Routes to resilience

The discussion about impact started with how it can be measured but as one delegate put it, “It’s not enough to be able to measure our impacts, we need to be able to demonstrate that we and the impacts we achieve are an essential part of the care pathway.” Then, as another colleague pointed out, the idea of the care pathway is in itself based on a medicalised view of the world. Care pathways sound clear, but are actually paths which twist, turn and peter out or end at brick walls between one service and the next. If we believe that what we need is a national health and wellbeing service, then the pathways we are looking for are instead ‘ways to wellbeing’ or ‘routes to resilience’. Directions in which people, families and communities can grow, rather than strips of tarmac to follow.

Achieving wellbeing

So many of the discussions I’ve been involved in about the role of the VCSE sector, come back, at a fundamental level, to our ability to translate the rhetoric of wellbeing into the right kinds of goals, behaviours and pressures in the system. People have talked to us about a gulf between local leaders who say all the right things, and the reality of their bureaucracies which remain based on achieving familiar short term targets, with the pressure for quick ‘results’ pushed down the system into stressed and sometimes bullied front lines and delivery partners. Models like Year of Care and House of Care attempt to address this, but we need to base our health and care system on a simpler and more compelling picture of how people move towards wellbeing, so that we can demonstrate the role that every part of the system plays in that. Achieving wellbeing always involves:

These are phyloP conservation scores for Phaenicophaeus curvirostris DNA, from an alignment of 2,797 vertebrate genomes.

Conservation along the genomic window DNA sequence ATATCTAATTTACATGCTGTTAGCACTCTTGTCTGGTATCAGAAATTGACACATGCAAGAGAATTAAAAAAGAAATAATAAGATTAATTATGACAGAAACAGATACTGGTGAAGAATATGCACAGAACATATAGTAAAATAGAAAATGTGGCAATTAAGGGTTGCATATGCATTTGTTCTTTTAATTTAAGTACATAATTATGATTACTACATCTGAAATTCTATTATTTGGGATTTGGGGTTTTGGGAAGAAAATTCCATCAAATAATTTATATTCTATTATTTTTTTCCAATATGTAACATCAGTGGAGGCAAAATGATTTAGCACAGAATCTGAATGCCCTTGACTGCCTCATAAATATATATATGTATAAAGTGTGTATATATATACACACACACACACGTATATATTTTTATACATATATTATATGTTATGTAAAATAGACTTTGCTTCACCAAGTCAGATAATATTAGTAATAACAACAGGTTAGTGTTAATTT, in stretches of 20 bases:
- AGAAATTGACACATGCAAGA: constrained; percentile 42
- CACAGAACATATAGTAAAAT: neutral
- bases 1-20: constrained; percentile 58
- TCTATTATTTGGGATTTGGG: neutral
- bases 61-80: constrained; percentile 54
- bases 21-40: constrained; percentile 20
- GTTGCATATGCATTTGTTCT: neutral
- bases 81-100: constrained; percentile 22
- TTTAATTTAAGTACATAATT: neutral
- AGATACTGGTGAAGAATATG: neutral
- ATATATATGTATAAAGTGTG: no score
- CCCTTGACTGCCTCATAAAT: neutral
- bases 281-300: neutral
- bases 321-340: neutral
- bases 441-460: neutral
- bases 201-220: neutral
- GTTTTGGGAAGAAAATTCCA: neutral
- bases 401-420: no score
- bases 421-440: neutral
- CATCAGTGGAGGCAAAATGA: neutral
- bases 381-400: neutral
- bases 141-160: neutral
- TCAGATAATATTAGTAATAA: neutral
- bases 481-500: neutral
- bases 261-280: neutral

• being informed (not mired in jargon)
  • being valued as a partner (not seen as ‘my patient’)
  • having access to resources (not treated as a customer)
  • having access to expertise and back-up when its needed (rather than having to jump through hoops)
  • being connected to others (not isolated or stigmatised)

Call for action

It should be self-evident that the statutory sector and the VCSE sector play different but equally vital roles in those ways to wellbeing. The statutory sector often holds the expertise, the resources and the capacity to respond in emergencies, for instance, whereas the VCSE sector knows how to get information to overlooked groups and communities; understands how to connect people and tackle isolation; and is based (at its best) upon equal partnerships, not paternalism.